Further orders for frigates building will be also distributed through tenders. In early 2005 it was reported that the Russian Navy expected to commission 10 frigates in this class until 2015. In early 2006 it was reported that the Navy needed about 10-20 Project 22350 frigates by 2015. In July 2006 Konstantin Lantratov, Reporter for Kommersant Daily, reported that Vladislav Putilin, the deputy chairman of the Military-Industrial Commission, said that under the Russian State Armaments Program for 2007-2015 the Navy would receive three Project 22350 multipurpose frigates. By 2007 it was reported that the Russian Navy was going to have three or four frigates built by 2015. According to the commander-in-chief of the Russian Navy, Admiral Vladimir Masorin, Russia's Navy intended to procure up to 20 such ships.

As of 2012 contracts provided for the building of eight Project 22350 frigates (including the Gorshkov and the Kasatonov) and eight Project 20385 corvettes (the Gremyashchy will be the first). Project 22350 frigates (multi-role offshore patrol vessels) are believed to be the core of Russia’s new Navy now. In the early 2000s, when this project was accepted as promising, the number of vessels to be built was 30. It is difficult to appraise such Napoleonic plans, but the approach has not changed: the volume of construction anticipated as of 2012 was up to 20 units over the next 15 to 20 years.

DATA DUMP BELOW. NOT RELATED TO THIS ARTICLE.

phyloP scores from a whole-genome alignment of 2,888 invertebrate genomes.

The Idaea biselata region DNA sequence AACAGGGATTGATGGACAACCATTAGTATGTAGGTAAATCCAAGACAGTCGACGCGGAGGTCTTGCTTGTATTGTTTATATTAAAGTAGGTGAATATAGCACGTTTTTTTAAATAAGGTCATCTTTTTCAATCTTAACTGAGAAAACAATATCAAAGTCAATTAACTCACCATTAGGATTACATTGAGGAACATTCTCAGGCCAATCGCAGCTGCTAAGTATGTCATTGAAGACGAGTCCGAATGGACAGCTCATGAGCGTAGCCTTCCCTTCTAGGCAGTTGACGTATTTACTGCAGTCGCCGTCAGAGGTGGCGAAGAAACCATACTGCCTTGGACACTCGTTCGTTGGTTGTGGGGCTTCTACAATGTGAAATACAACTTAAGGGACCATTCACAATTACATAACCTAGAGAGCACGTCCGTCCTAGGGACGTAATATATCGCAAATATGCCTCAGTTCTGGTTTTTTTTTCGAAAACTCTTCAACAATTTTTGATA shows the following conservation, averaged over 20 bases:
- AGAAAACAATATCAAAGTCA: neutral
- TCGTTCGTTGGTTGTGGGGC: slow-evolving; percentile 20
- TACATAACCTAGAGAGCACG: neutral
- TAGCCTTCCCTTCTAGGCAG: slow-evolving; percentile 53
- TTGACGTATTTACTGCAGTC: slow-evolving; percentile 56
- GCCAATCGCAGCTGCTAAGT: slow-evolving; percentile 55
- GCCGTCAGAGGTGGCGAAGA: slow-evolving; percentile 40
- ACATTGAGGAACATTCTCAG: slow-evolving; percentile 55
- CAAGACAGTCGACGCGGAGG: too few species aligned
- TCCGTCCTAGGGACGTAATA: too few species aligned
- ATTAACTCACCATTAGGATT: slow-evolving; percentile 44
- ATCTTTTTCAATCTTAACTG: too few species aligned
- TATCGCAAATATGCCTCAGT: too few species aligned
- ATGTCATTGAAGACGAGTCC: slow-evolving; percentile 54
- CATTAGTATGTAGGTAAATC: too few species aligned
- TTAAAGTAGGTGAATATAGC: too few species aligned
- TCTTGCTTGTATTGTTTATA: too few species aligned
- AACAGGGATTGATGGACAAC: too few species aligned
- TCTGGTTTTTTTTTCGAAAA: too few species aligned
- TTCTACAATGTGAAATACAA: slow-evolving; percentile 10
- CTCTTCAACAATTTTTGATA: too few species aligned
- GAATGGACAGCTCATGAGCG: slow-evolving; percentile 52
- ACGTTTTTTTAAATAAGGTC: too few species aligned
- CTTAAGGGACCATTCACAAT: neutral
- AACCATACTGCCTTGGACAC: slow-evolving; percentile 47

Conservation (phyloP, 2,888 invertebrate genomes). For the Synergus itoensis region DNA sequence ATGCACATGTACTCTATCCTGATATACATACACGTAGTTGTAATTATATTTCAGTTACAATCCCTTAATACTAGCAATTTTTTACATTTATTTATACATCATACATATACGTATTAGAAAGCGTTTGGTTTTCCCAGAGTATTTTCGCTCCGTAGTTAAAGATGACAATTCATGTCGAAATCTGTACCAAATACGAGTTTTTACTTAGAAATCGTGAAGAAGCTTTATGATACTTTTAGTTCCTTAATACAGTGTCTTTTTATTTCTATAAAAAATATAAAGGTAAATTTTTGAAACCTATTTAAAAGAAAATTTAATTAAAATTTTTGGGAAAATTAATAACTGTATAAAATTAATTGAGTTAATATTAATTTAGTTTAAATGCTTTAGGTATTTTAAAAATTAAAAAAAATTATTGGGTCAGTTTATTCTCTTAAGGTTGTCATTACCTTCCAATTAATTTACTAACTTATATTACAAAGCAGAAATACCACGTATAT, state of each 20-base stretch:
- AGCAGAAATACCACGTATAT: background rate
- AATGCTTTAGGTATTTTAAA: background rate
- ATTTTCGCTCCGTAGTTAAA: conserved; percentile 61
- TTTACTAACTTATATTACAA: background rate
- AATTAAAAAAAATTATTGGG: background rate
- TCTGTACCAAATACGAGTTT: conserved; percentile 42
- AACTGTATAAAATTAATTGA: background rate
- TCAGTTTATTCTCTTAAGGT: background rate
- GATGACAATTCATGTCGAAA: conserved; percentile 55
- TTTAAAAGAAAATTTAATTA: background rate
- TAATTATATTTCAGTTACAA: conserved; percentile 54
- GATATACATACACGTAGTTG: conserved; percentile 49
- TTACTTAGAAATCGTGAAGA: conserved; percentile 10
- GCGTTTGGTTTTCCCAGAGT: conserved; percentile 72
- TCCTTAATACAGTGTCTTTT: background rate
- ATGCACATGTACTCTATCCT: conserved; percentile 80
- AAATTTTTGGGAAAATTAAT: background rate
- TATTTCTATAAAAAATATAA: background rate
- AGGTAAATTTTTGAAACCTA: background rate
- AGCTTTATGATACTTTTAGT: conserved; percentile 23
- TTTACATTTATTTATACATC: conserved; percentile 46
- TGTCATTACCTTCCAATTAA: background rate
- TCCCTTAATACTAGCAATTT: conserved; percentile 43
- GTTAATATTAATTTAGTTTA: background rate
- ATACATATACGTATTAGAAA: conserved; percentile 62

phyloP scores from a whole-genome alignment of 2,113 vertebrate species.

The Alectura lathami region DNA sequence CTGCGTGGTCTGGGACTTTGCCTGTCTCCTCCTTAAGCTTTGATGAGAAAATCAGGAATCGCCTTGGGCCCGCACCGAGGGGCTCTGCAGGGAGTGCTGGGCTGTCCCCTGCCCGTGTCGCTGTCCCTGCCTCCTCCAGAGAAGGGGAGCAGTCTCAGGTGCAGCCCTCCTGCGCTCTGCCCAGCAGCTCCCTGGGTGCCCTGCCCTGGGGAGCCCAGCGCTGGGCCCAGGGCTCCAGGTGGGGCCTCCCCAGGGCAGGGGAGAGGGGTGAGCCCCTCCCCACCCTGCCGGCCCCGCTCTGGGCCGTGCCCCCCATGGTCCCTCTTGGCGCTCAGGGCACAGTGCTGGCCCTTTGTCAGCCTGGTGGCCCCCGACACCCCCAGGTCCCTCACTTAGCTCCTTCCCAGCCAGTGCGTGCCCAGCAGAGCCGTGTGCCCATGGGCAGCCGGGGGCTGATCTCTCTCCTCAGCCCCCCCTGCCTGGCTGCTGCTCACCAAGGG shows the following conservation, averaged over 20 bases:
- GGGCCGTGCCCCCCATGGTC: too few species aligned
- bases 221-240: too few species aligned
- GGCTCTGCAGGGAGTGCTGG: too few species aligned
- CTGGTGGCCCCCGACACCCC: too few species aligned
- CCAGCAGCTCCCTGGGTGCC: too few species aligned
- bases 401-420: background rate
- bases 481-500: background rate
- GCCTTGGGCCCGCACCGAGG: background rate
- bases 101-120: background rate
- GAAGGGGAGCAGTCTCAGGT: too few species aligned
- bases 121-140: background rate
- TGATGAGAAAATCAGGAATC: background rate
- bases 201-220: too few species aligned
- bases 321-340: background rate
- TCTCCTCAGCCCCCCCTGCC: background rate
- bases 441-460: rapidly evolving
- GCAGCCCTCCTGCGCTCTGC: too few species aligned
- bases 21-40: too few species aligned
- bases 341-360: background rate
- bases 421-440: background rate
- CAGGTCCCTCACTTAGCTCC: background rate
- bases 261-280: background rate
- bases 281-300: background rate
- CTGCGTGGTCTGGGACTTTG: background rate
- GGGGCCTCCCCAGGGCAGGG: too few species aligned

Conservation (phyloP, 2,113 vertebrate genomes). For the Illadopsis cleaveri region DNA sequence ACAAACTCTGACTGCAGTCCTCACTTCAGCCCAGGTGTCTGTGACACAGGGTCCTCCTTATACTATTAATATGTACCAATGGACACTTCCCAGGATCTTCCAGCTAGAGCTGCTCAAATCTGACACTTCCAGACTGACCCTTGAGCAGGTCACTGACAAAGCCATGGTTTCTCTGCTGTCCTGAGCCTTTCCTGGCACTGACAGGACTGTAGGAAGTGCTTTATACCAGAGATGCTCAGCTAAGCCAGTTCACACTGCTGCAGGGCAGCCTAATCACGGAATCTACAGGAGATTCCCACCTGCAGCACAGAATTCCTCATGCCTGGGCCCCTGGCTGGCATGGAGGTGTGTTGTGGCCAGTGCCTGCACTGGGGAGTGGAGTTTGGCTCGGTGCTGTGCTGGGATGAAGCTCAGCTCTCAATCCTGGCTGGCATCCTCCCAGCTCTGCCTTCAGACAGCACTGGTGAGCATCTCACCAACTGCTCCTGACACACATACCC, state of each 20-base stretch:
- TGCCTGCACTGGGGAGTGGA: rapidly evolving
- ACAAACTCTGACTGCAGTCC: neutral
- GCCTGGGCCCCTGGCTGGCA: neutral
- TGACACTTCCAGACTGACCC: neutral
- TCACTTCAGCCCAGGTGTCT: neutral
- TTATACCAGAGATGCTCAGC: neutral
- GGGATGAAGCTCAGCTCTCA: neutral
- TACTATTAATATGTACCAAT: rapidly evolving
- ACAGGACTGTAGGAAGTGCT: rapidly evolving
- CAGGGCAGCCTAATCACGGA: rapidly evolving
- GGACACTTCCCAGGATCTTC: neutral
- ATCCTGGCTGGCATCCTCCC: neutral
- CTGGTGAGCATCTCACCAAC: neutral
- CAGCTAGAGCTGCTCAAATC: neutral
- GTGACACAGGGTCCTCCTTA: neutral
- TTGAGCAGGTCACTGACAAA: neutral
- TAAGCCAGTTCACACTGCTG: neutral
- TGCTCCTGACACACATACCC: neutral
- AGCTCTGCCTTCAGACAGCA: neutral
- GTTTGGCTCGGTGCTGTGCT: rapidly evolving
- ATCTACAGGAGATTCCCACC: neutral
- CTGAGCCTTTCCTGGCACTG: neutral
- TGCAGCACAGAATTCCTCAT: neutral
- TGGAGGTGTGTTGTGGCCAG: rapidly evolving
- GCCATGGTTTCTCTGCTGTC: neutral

To do the math, completion of 20 units within 20 years would require an average production rate of one per year. The three units that had been laid down by mid-2013 had been laid down at three year intervals. Building at this rate would produce no more than half a dozen frigates by the year 2025. Laid down in 2006, Admiral Sergei Gorshkov would not commission until 2013, taking seven years to complete. Admiral Kasatonov, laid down in 2009, was slated to commission in late 2014, after five years effort. The completion date for Admiral Golovko, laid down in 2012, is uncertain, as is that for Admiral Isakov, anticipated to be laid down in late 2013. But the former might take four years to complete, and the latter three years [the normal interval]. Assuming a sustained production rate of one a year, the ojective force of 20 ships might be in service by around the year 2032.